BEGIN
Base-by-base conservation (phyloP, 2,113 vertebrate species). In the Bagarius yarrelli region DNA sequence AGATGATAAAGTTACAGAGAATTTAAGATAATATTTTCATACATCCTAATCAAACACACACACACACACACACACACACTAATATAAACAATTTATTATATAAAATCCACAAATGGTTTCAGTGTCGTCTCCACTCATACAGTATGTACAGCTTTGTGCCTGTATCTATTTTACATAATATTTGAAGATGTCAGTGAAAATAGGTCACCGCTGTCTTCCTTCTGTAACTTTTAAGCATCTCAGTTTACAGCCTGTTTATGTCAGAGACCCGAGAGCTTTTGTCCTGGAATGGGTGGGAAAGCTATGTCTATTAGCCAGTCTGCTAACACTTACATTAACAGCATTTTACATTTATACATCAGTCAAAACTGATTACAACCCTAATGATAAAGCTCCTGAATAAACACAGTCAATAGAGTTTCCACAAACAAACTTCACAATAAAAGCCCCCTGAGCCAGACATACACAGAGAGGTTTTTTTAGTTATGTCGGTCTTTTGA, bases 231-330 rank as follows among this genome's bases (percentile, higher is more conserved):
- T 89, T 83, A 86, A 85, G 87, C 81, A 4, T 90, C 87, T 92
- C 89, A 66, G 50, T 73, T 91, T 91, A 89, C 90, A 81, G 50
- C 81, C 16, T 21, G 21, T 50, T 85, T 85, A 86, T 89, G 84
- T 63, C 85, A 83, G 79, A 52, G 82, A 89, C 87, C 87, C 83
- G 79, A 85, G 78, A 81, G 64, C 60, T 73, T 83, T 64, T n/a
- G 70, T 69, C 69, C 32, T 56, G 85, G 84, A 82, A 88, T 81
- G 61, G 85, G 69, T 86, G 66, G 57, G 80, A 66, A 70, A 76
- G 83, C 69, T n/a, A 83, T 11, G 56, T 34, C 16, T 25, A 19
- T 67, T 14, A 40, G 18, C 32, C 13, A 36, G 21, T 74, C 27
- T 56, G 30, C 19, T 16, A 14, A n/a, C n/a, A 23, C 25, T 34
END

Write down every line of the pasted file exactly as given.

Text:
Base-by-base conservation (phyloP, 2,113 vertebrate species). In the Bagarius yarrelli region DNA sequence AGATGATAAAGTTACAGAGAATTTAAGATAATATTTTCATACATCCTAATCAAACACACACACACACACACACACACACTAATATAAACAATTTATTATATAAAATCCACAAATGGTTTCAGTGTCGTCTCCACTCATACAGTATGTACAGCTTTGTGCCTGTATCTATTTTACATAATATTTGAAGATGTCAGTGAAAATAGGTCACCGCTGTCTTCCTTCTGTAACTTTTAAGCATCTCAGTTTACAGCCTGTTTATGTCAGAGACCCGAGAGCTTTTGTCCTGGAATGGGTGGGAAAGCTATGTCTATTAGCCAGTCTGCTAACACTTACATTAACAGCATTTTACATTTATACATCAGTCAAAACTGATTACAACCCTAATGATAAAGCTCCTGAATAAACACAGTCAATAGAGTTTCCACAAACAAACTTCACAATAAAAGCCCCCTGAGCCAGACATACACAGAGAGGTTTTTTTAGTTATGTCGGTCTTTTGA, bases 231-330 rank as follows among this genome's bases (percentile, higher is more conserved):
- T 89, T 83, A 86, A 85, G 87, C 81, A 4, T 90, C 87, T 92
- C 89, A 66, G 50, T 73, T 91, T 91, A 89, C 90, A 81, G 50
- C 81, C 16, T 21, G 21, T 50, T 85, T 85, A 86, T 89, G 84
- T 63, C 85, A 83, G 79, A 52, G 82, A 89, C 87, C 87, C 83
- G 79, A 85, G 78, A 81, G 64, C 60, T 73, T 83, T 64, T n/a
- G 70, T 69, C 69, C 32, T 56, G 85, G 84, A 82, A 88, T 81
- G 61, G 85, G 69, T 86, G 66, G 57, G 80, A 66, A 70, A 76
- G 83, C 69, T n/a, A 83, T 11, G 56, T 34, C 16, T 25, A 19
- T 67, T 14, A 40, G 18, C 32, C 13, A 36, G 21, T 74, C 27
- T 56, G 30, C 19, T 16, A 14, A n/a, C n/a, A 23, C 25, T 34